The Great Unconformity

You might think that this is related to someone sitting in the most uncomfortable position ever, or about a very awkward moment and you would be completely wrong. You would have to pay attention to the fact that there is an “n” and not an “m” in there…

The first time I heard about the Great Unconformity was a few days back in the Nature podcast. An unconformity in this context refers to the contact surface between younger and older rocks in the geological record where a discontinuity is present. So, the Great Unconformity refers to the large gaps left in the planet’s rock record (ahem… nothing to do with music…) where young sedimentary rocks sit on top of much older metamorphic rock. For example, in the Grand Canyon, a layer of sandstone dating back to 500 million years ago sits on top of a 1.7-billion-year-old metamorphic rock layer. There are similar unconformities around the world.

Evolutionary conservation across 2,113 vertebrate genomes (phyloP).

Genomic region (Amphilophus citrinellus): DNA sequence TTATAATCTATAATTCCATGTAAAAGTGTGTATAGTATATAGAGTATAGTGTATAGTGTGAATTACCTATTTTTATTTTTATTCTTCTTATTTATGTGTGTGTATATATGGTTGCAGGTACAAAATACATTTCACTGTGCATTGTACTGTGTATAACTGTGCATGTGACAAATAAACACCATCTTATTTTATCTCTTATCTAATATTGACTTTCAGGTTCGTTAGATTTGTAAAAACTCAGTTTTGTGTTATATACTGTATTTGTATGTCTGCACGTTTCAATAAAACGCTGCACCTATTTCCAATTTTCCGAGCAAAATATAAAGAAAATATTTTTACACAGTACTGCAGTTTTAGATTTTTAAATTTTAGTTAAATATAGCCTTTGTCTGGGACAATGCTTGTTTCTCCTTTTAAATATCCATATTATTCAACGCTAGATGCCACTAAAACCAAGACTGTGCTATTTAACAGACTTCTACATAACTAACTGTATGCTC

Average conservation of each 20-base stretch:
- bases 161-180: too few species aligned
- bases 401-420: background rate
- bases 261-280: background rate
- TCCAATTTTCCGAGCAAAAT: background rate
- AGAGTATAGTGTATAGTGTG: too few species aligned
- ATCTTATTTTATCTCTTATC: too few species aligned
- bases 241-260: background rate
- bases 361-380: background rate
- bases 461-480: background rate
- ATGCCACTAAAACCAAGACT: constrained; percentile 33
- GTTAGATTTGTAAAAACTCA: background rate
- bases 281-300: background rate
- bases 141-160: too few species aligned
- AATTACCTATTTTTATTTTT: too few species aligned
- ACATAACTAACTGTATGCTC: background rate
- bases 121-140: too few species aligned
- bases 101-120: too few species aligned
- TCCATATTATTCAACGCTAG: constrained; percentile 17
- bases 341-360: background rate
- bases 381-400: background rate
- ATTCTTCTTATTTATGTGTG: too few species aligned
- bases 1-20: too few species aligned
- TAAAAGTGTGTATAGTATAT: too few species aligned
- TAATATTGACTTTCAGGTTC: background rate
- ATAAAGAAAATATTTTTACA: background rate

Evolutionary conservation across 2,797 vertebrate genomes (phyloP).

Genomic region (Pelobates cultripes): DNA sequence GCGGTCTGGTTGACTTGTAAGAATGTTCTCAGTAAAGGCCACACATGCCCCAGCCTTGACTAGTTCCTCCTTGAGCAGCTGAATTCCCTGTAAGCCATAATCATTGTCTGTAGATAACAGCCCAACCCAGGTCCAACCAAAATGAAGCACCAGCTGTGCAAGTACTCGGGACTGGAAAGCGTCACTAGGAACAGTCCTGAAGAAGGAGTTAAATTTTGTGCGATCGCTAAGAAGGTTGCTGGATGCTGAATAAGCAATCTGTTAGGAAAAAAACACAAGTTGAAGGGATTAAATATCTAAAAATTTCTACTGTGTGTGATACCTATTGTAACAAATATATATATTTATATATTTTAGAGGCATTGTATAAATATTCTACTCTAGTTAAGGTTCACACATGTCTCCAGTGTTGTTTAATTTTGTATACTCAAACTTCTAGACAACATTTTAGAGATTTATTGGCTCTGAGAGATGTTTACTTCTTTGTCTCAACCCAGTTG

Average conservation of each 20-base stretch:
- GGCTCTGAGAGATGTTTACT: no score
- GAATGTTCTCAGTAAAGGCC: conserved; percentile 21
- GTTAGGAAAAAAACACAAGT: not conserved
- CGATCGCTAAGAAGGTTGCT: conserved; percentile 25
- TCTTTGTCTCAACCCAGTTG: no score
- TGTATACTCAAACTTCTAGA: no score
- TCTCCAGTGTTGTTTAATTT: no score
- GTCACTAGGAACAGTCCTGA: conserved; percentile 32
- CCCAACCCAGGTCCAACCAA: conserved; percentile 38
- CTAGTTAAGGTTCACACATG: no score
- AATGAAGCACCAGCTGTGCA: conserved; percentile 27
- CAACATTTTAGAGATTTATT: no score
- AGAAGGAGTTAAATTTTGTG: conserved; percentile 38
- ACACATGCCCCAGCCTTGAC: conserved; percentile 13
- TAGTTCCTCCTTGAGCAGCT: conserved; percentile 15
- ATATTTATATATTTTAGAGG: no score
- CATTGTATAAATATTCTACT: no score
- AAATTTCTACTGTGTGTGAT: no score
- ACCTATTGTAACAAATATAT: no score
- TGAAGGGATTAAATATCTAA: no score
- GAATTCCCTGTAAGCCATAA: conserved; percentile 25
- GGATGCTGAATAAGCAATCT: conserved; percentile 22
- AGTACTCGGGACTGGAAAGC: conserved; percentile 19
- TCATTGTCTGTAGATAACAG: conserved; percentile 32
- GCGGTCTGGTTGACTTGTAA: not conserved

Blacktail Canyon and The Great Unconformity - ...

Blacktail Canyon and The Great Unconformity - Grand Canyon (Photo credit: Al_HikesAZ)

Why is this so interesting you ask? Well, among other things, these gaps  leave a limited record precisely when life was advancing very quickly. 500 million years ago or so, new forms of multicellular life forms appeared, something that is come to be known as the Cambrian explosion. In the article referred to during the Nature podcast, researchers from the University of Wisconsin and Pomona College link changes in ancient ocean chemistry to this remarkable transformation of life. One important change is that of biomineralisation, by which organisms started using minerals, such as calcium carbonate, to build structures such as shells and skeletons. The formation of the Great Unconformity “may have been an environmental trigger for the evolution and mineralisation and the ‘Cambrian explosion'”, the researchers say.

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